You should expect to have regular appointments with your healthcare provider so that your level of improvement and side effects can be closely monitored. You may need dosage adjustments, especially in the early stages of your treatment.


You can talk with your therapist about recognizing the factors that trigger your depression, and you may learn strategies that can help you change your perspective.

While depression is not caused by mindset, adjustments in your way of thinking can reduce some of its symptoms and effects.

A Word From Verywell

There are so many different potential effects of MS that no one experiences all of them. You might not experience any of the emotional effects, such as stress and depression, or they can be a major problem for you.

Knowing what to expect from MS can help you recognize symptoms before they worsen. Sometimes, taking medication or getting counseling at the earliest sign of an MS complication can prevent it from reaching a more severe stage. It's important to bring up any concerns or signs of depression you might have to your practitioner. Our Healthcare Provider Discussion Guide below can help you to start that conversation.

Multiple Sclerosis Healthcare Provider Discussion Guide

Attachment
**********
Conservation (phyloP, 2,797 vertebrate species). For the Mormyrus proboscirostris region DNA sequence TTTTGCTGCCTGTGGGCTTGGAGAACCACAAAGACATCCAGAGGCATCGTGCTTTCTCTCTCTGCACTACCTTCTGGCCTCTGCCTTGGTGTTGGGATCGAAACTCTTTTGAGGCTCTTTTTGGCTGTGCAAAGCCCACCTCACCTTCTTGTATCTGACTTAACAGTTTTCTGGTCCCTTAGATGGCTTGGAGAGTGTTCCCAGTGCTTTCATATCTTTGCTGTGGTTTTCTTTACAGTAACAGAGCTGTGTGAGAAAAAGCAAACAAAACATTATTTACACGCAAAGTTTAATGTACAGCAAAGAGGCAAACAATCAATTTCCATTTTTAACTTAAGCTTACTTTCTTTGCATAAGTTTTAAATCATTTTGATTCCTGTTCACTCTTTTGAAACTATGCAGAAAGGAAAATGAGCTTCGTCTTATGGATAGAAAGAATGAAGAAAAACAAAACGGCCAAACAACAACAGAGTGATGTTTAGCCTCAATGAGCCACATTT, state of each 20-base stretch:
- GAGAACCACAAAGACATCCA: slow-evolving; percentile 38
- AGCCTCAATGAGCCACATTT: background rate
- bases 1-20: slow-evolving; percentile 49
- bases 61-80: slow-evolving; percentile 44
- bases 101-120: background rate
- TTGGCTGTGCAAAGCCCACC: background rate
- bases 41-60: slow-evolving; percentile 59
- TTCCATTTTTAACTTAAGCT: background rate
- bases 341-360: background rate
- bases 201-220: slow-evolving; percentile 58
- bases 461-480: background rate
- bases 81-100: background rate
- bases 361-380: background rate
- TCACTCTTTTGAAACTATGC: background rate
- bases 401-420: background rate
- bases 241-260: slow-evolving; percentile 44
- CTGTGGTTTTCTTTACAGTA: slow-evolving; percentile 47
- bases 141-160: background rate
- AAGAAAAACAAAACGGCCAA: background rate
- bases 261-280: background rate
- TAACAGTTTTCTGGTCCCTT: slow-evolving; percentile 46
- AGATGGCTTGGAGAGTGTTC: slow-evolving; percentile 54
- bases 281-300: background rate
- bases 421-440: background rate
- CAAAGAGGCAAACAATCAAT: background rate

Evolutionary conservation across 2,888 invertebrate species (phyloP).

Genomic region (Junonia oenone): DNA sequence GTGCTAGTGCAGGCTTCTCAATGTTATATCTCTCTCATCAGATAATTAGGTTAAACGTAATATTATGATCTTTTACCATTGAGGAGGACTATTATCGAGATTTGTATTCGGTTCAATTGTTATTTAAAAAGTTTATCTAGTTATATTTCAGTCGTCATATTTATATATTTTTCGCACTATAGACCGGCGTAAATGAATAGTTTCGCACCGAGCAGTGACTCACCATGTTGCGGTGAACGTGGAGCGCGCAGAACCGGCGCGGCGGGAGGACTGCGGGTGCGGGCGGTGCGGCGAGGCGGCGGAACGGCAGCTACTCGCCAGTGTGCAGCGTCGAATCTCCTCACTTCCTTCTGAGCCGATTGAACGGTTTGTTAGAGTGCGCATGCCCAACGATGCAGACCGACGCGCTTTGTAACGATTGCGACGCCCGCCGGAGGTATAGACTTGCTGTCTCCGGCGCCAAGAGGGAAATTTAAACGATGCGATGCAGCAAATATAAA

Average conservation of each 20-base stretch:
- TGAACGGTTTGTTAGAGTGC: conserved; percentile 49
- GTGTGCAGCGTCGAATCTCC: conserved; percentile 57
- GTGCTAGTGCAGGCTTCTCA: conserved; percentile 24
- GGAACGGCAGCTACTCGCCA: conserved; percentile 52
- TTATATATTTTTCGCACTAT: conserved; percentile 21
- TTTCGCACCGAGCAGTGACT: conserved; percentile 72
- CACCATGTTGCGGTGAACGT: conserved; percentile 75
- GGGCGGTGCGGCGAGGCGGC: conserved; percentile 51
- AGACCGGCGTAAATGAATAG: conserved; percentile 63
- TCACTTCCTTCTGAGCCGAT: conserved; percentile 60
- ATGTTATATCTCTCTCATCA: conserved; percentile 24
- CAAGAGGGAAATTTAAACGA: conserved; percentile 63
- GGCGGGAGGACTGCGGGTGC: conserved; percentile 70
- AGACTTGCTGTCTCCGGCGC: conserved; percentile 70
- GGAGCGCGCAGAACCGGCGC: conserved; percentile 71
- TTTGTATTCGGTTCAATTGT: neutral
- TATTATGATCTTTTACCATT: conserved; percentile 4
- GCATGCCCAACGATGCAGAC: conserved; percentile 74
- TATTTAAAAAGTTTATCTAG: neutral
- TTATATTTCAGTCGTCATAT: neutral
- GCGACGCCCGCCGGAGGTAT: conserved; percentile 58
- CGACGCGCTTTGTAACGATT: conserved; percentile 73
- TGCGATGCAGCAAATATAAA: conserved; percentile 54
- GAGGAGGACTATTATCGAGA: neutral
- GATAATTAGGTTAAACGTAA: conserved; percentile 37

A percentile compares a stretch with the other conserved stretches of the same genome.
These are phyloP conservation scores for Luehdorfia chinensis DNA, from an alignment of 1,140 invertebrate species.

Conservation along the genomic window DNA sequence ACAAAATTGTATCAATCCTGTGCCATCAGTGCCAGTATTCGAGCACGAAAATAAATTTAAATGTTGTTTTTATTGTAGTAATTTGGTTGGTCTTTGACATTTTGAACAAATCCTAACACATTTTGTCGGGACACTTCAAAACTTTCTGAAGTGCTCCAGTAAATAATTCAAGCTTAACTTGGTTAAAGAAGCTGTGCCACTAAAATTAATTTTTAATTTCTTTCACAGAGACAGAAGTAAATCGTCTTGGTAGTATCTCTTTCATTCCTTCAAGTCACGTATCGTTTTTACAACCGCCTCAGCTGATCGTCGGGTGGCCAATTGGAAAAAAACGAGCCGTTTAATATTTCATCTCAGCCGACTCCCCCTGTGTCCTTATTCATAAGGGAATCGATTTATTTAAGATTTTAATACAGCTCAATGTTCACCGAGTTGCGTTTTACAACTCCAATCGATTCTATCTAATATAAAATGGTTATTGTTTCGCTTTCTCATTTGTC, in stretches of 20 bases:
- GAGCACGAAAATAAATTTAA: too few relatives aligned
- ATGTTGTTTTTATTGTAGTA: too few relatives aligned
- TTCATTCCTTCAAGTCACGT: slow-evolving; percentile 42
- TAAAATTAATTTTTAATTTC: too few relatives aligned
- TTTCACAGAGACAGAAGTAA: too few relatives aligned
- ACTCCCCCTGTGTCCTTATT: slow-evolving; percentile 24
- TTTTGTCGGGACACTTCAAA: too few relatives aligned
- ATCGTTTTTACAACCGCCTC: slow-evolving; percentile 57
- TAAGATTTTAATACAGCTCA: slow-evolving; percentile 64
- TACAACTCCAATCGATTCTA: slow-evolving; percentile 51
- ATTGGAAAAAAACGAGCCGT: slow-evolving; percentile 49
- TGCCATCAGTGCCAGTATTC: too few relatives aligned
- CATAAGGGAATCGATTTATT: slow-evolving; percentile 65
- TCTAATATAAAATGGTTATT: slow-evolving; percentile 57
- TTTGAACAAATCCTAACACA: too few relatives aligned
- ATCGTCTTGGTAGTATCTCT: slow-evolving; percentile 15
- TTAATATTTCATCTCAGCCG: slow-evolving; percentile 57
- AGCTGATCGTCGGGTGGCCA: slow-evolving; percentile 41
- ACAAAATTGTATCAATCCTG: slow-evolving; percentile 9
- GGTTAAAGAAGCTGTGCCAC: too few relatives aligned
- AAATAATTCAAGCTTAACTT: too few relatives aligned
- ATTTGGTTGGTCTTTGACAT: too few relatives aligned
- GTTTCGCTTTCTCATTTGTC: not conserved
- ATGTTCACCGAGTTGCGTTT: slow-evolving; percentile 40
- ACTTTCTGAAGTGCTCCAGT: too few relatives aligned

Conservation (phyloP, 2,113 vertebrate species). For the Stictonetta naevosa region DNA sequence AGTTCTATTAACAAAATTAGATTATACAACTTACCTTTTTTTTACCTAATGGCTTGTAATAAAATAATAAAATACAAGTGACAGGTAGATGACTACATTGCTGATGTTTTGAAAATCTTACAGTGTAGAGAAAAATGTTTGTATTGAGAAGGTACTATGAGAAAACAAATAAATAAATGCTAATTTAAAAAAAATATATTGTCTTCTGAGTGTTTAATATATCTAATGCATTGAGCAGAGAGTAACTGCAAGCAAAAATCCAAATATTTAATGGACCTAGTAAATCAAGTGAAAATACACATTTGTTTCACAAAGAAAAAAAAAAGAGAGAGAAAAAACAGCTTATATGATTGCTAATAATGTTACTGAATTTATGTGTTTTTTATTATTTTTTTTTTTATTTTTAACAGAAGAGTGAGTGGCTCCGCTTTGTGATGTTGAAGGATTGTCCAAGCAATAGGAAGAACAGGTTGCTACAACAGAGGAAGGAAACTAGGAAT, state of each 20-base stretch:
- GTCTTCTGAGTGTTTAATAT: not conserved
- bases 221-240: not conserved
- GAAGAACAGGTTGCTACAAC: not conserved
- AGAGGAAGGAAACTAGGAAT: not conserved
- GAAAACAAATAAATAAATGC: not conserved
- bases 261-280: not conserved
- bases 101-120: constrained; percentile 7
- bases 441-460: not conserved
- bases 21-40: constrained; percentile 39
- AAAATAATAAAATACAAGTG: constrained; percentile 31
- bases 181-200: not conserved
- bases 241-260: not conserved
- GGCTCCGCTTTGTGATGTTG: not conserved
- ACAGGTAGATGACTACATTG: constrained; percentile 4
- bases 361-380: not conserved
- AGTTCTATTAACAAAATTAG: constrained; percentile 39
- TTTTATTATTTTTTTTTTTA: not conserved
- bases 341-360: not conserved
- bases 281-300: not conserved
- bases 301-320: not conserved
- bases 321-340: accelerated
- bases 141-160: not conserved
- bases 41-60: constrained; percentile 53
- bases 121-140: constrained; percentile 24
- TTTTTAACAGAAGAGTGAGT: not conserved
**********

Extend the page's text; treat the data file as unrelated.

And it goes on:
Get our printable guide for your next healthcare provider appointment to help you ask the right questions.

Doctor Discussion Guide Woman
4 Sources
Verywell Health uses only high-quality sources, including peer-reviewed studies, to support the facts within our articles. Read our editorial process to learn more about how we fact-check and keep our content accurate, reliable, and trustworthy.
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  2. National Institute of Mental Health. Depression.

  3. White EK, Sullivan AB, Drerup M. Short Report: Impact of sleep disorders on depression and patient-perceived health-related quality of life in multiple sclerosis. Int J MS Care. 2019 Jan-Feb;21(1):10-14. doi: 10.7224/1537-2073.2017-068

  4. Pinto EF, Andrade C. Interferon-related depression: A primer on mechanisms, treatment, and prevention of a common clinical problemCurr Neuropharmacol. 2016;14(7):743-748. doi:10.2174/1570159x14666160106155129

By Julie Stachowiak, PhD
Julie Stachowiak, PhD, is the author of the Multiple Sclerosis Manifesto, the winner of the 2009 ForeWord Book of the Year Award, Health Category.